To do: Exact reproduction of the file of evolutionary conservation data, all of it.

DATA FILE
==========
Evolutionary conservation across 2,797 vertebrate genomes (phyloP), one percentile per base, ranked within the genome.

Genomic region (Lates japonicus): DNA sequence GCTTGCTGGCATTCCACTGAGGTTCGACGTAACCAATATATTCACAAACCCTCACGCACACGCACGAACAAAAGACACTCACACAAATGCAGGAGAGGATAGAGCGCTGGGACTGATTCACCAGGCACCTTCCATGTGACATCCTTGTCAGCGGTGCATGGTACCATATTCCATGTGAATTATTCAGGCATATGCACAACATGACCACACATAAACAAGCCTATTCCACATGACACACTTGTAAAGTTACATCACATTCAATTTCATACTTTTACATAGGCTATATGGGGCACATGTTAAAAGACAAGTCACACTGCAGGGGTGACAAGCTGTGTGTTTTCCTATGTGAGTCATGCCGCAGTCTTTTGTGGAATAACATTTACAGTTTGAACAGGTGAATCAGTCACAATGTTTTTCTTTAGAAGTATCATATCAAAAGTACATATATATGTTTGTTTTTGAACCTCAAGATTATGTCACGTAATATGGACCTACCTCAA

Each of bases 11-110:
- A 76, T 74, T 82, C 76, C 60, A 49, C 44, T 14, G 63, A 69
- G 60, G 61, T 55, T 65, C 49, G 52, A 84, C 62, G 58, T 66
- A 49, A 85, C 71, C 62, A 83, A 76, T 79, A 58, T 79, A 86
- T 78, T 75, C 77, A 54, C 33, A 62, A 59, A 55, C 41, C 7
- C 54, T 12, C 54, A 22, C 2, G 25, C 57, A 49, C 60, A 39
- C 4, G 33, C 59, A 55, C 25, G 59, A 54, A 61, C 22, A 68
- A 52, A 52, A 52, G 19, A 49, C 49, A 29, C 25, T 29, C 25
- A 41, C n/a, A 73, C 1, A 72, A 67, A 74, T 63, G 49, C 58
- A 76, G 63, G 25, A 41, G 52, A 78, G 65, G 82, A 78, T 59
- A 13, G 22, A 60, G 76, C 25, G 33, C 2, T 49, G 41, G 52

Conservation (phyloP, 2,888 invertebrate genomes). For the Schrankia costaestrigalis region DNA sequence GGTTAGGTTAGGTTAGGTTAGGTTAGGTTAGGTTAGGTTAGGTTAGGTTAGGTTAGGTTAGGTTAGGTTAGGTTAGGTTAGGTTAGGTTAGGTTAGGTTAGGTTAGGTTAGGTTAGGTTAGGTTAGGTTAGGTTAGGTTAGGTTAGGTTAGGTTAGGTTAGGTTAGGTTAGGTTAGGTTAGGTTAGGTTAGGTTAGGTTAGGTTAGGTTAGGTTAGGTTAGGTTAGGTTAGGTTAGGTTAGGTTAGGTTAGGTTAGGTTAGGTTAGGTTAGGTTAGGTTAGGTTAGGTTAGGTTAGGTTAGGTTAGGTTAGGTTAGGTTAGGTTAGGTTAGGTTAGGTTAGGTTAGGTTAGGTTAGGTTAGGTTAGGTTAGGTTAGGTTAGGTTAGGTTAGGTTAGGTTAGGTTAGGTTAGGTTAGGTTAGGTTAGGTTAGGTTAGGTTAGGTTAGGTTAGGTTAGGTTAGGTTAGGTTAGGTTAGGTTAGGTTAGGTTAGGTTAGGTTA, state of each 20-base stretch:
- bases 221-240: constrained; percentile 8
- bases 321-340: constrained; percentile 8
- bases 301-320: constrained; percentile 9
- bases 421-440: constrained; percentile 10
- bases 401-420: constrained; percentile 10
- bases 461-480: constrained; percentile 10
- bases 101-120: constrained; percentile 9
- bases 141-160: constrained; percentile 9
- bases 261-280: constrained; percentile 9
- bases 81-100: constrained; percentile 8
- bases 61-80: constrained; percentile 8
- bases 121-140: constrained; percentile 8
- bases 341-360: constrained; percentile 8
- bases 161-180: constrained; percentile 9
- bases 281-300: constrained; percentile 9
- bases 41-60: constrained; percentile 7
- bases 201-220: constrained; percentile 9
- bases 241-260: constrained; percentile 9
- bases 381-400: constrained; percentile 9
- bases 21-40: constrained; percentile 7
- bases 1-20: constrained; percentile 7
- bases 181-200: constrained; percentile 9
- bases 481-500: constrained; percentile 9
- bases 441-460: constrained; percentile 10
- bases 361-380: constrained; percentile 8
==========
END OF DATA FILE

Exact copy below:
Evolutionary conservation across 2,797 vertebrate genomes (phyloP), one percentile per base, ranked within the genome.

Genomic region (Lates japonicus): DNA sequence GCTTGCTGGCATTCCACTGAGGTTCGACGTAACCAATATATTCACAAACCCTCACGCACACGCACGAACAAAAGACACTCACACAAATGCAGGAGAGGATAGAGCGCTGGGACTGATTCACCAGGCACCTTCCATGTGACATCCTTGTCAGCGGTGCATGGTACCATATTCCATGTGAATTATTCAGGCATATGCACAACATGACCACACATAAACAAGCCTATTCCACATGACACACTTGTAAAGTTACATCACATTCAATTTCATACTTTTACATAGGCTATATGGGGCACATGTTAAAAGACAAGTCACACTGCAGGGGTGACAAGCTGTGTGTTTTCCTATGTGAGTCATGCCGCAGTCTTTTGTGGAATAACATTTACAGTTTGAACAGGTGAATCAGTCACAATGTTTTTCTTTAGAAGTATCATATCAAAAGTACATATATATGTTTGTTTTTGAACCTCAAGATTATGTCACGTAATATGGACCTACCTCAA

Each of bases 11-110:
- A 76, T 74, T 82, C 76, C 60, A 49, C 44, T 14, G 63, A 69
- G 60, G 61, T 55, T 65, C 49, G 52, A 84, C 62, G 58, T 66
- A 49, A 85, C 71, C 62, A 83, A 76, T 79, A 58, T 79, A 86
- T 78, T 75, C 77, A 54, C 33, A 62, A 59, A 55, C 41, C 7
- C 54, T 12, C 54, A 22, C 2, G 25, C 57, A 49, C 60, A 39
- C 4, G 33, C 59, A 55, C 25, G 59, A 54, A 61, C 22, A 68
- A 52, A 52, A 52, G 19, A 49, C 49, A 29, C 25, T 29, C 25
- A 41, C n/a, A 73, C 1, A 72, A 67, A 74, T 63, G 49, C 58
- A 76, G 63, G 25, A 41, G 52, A 78, G 65, G 82, A 78, T 59
- A 13, G 22, A 60, G 76, C 25, G 33, C 2, T 49, G 41, G 52

Conservation (phyloP, 2,888 invertebrate genomes). For the Schrankia costaestrigalis region DNA sequence GGTTAGGTTAGGTTAGGTTAGGTTAGGTTAGGTTAGGTTAGGTTAGGTTAGGTTAGGTTAGGTTAGGTTAGGTTAGGTTAGGTTAGGTTAGGTTAGGTTAGGTTAGGTTAGGTTAGGTTAGGTTAGGTTAGGTTAGGTTAGGTTAGGTTAGGTTAGGTTAGGTTAGGTTAGGTTAGGTTAGGTTAGGTTAGGTTAGGTTAGGTTAGGTTAGGTTAGGTTAGGTTAGGTTAGGTTAGGTTAGGTTAGGTTAGGTTAGGTTAGGTTAGGTTAGGTTAGGTTAGGTTAGGTTAGGTTAGGTTAGGTTAGGTTAGGTTAGGTTAGGTTAGGTTAGGTTAGGTTAGGTTAGGTTAGGTTAGGTTAGGTTAGGTTAGGTTAGGTTAGGTTAGGTTAGGTTAGGTTAGGTTAGGTTAGGTTAGGTTAGGTTAGGTTAGGTTAGGTTAGGTTAGGTTAGGTTAGGTTAGGTTAGGTTAGGTTAGGTTAGGTTAGGTTAGGTTAGGTTA, state of each 20-base stretch:
- bases 221-240: constrained; percentile 8
- bases 321-340: constrained; percentile 8
- bases 301-320: constrained; percentile 9
- bases 421-440: constrained; percentile 10
- bases 401-420: constrained; percentile 10
- bases 461-480: constrained; percentile 10
- bases 101-120: constrained; percentile 9
- bases 141-160: constrained; percentile 9
- bases 261-280: constrained; percentile 9
- bases 81-100: constrained; percentile 8
- bases 61-80: constrained; percentile 8
- bases 121-140: constrained; percentile 8
- bases 341-360: constrained; percentile 8
- bases 161-180: constrained; percentile 9
- bases 281-300: constrained; percentile 9
- bases 41-60: constrained; percentile 7
- bases 201-220: constrained; percentile 9
- bases 241-260: constrained; percentile 9
- bases 381-400: constrained; percentile 9
- bases 21-40: constrained; percentile 7
- bases 1-20: constrained; percentile 7
- bases 181-200: constrained; percentile 9
- bases 481-500: constrained; percentile 9
- bases 441-460: constrained; percentile 10
- bases 361-380: constrained; percentile 8